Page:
Ride within your skills

I don’t encourage you to find the steepest, rockiest pitch to practice these skills on. When practicing these new skills, use descents of trail that you are comfortable with. The descents that you are already doing with relative ease are the places to practice new skills. Once you become comfortable with weight and position, try some new places and slowly work your way up to difficult terrain.

This Thursday we want to take a trip back in time to learn about the Penny-Farthing. So in the pic featured today you can see one of the very first bikes.

Bike Pic March 16, Take A Trip Back To The Big Wheel, Penny-Farthing

This Thursday we want to take a trip back in time to learn about the Penny-Farthing. So in the pic featured today you can see one of the very first bicycle designs called the penny-farthing. You weren’t able to just get on one, no you actually had to mount it like a horse. The large wheel in the front had it’s advantages, especially with potholes or rocks, because it could roll right over it.

View the new Minnesota Bike/Hike Guide and remember to register for the Root River Bluff & Valley Bicycle Tour and all the other fun rides coming up.

Thanks for viewing Today’s Learn About The Penny-Farthing Pic

Now rolling into our 10th year as a bike tourism media, our goal is to continue to encourage more people to bike and have fun. While highlighting all the unforgettable places for you to ride. As we continue to showcase more place to have fun we hope the photos we shoot are worth a grin. As you scroll through the information and stories we have posted, enjoy.

Do you have a fun bicycle related photo of yourself or someone you may know that we should post? If so, please send your picture(s) to: [email protected]. Include a brief caption (for each), of who is in the photo (if you know?) and where the picture was taken. Photo(s) should be a minimum of 1,000 pixels wide or larger to be considered. If we do use your photo, you will receive photo credit and acknowledgment on Facebook and Instagram.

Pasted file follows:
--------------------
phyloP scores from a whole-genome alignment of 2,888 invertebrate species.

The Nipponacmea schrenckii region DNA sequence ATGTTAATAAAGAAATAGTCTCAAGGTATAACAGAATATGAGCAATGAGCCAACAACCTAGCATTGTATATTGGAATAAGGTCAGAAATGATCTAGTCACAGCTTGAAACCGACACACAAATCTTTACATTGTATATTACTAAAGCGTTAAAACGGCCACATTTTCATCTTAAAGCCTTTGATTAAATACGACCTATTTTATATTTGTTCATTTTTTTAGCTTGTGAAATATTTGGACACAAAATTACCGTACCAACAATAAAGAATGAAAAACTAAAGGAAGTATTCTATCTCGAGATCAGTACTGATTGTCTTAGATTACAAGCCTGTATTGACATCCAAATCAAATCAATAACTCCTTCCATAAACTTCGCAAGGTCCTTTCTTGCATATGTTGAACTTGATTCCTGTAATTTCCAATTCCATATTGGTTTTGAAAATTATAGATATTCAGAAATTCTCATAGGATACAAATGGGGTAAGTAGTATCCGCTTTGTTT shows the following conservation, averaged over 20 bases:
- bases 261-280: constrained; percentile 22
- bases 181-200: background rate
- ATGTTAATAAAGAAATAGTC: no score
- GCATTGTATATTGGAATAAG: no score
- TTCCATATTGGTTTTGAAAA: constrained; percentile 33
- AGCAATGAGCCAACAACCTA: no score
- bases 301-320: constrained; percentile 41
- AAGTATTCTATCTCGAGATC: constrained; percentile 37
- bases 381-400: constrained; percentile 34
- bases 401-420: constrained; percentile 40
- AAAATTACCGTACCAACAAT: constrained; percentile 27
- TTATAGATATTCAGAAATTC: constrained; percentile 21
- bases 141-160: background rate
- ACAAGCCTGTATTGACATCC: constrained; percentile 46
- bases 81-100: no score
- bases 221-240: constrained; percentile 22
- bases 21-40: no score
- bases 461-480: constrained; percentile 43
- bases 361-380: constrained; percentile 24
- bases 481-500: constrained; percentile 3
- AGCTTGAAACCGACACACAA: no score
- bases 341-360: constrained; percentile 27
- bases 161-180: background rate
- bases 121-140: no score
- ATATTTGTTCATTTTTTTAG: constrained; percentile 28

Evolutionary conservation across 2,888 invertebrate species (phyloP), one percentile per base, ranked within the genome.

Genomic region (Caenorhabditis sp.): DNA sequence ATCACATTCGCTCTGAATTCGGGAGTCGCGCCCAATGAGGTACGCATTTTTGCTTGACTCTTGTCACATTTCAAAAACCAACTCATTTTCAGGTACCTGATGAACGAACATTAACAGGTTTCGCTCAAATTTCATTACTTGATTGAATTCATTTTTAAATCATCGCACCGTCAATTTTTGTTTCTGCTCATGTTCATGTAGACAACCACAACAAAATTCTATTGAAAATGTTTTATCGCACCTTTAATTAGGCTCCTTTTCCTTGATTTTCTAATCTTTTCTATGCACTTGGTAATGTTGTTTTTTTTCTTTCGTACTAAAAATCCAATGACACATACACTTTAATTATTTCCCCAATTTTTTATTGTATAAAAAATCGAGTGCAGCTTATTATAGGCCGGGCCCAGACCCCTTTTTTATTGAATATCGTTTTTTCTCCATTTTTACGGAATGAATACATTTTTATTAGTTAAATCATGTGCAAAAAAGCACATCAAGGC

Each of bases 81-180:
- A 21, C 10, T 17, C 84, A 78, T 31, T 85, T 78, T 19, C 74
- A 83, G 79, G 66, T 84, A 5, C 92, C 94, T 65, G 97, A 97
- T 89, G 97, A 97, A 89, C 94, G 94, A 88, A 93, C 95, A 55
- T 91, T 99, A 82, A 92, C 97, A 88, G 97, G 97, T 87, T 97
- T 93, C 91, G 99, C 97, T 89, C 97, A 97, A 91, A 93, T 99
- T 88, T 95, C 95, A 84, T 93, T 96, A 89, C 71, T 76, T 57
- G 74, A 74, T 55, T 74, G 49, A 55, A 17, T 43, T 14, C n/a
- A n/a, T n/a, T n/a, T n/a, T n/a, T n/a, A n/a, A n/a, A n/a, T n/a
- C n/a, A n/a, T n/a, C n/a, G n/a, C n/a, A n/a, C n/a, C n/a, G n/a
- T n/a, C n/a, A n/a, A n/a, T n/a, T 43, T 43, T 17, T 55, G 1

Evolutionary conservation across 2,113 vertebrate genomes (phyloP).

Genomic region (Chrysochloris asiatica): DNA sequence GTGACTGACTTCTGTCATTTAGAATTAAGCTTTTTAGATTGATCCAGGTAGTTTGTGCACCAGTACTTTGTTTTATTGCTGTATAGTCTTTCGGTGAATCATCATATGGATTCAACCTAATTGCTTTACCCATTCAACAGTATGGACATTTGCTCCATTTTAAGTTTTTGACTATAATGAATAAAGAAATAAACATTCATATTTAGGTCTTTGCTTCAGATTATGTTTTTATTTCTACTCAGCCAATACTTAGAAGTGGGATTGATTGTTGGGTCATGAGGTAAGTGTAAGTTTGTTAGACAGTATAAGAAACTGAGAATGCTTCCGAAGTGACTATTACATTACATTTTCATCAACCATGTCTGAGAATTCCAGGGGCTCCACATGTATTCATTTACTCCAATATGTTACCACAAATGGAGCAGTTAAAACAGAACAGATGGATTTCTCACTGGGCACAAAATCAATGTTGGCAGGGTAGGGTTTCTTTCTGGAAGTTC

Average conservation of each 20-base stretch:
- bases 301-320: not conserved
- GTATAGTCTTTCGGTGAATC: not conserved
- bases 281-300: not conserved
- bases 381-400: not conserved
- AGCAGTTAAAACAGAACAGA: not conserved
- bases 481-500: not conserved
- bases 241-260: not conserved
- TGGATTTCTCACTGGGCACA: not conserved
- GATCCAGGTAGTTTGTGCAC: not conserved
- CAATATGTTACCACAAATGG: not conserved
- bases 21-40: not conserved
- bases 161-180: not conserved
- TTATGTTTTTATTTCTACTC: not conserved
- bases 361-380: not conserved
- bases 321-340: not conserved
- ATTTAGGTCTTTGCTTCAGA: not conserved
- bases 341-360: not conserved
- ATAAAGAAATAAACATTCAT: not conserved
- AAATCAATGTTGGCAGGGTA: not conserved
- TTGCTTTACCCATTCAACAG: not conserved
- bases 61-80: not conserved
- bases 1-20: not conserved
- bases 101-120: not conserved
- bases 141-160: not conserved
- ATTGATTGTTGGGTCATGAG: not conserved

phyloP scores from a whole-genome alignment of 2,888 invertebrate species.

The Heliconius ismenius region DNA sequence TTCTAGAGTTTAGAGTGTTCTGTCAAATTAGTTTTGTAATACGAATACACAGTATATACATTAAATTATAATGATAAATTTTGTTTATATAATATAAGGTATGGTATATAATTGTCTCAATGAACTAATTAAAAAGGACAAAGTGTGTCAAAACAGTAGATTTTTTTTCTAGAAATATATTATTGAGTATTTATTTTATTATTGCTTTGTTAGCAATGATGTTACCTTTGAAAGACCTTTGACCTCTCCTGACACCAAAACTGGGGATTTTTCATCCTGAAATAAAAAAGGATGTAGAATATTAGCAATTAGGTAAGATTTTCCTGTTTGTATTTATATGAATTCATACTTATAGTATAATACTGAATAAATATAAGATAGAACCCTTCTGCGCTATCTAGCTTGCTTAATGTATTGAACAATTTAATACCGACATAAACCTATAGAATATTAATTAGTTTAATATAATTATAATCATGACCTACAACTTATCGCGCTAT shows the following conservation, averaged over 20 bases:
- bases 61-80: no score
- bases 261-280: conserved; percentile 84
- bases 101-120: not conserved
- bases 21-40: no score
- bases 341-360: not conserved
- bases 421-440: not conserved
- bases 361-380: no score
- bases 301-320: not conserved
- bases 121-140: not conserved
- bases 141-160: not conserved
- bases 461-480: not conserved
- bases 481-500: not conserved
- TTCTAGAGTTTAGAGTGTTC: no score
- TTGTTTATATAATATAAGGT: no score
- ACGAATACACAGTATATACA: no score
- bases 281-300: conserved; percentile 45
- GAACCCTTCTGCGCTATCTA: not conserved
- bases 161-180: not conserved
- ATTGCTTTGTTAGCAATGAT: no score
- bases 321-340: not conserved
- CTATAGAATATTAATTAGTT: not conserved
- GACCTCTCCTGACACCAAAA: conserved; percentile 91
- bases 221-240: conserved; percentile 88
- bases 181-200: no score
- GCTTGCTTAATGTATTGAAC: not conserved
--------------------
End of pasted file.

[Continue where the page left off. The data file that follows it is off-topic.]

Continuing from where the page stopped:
As we continues to encourage more people to bike, please view our Destination section at HaveFunBiking.com for your next bike adventure – Also, check out the MN Bike Guide, now mobile friendly, as we enter into our 8th year of producing the guide.

So bookmark HaveFunBiking.com and find your next adventure. Please share all our picks with your friends and don’t forget to smile. We may be around the next corner with one of our camera’s ready to document your next move while you are riding and having fun. We may capture you in one of our next Pic of the Day posts.

Have a great day!

Biking isn't for everyone, but being out there and being active is awesome. So whatever you do, you're being active and promoting a healthy lifestyle!

Bike Pic March 15, Being Active Is What Keeps Us Healthy and Having Fun!

Biking isn’t for everyone, but being out there and being active is awesome. So whether you bike, hike, ski, board, skate, or whatever else there is out there, at least you’re being active and promoting a healthy lifestyle to enjoy life to the fullest!

View the new Minnesota Bike/Hike Guide and remember to register for the Root River Bluff & Valley Bicycle Tour and all the other fun rides coming up.

Thanks for viewing Today’s Being Active is what Keeps us Healthy Pic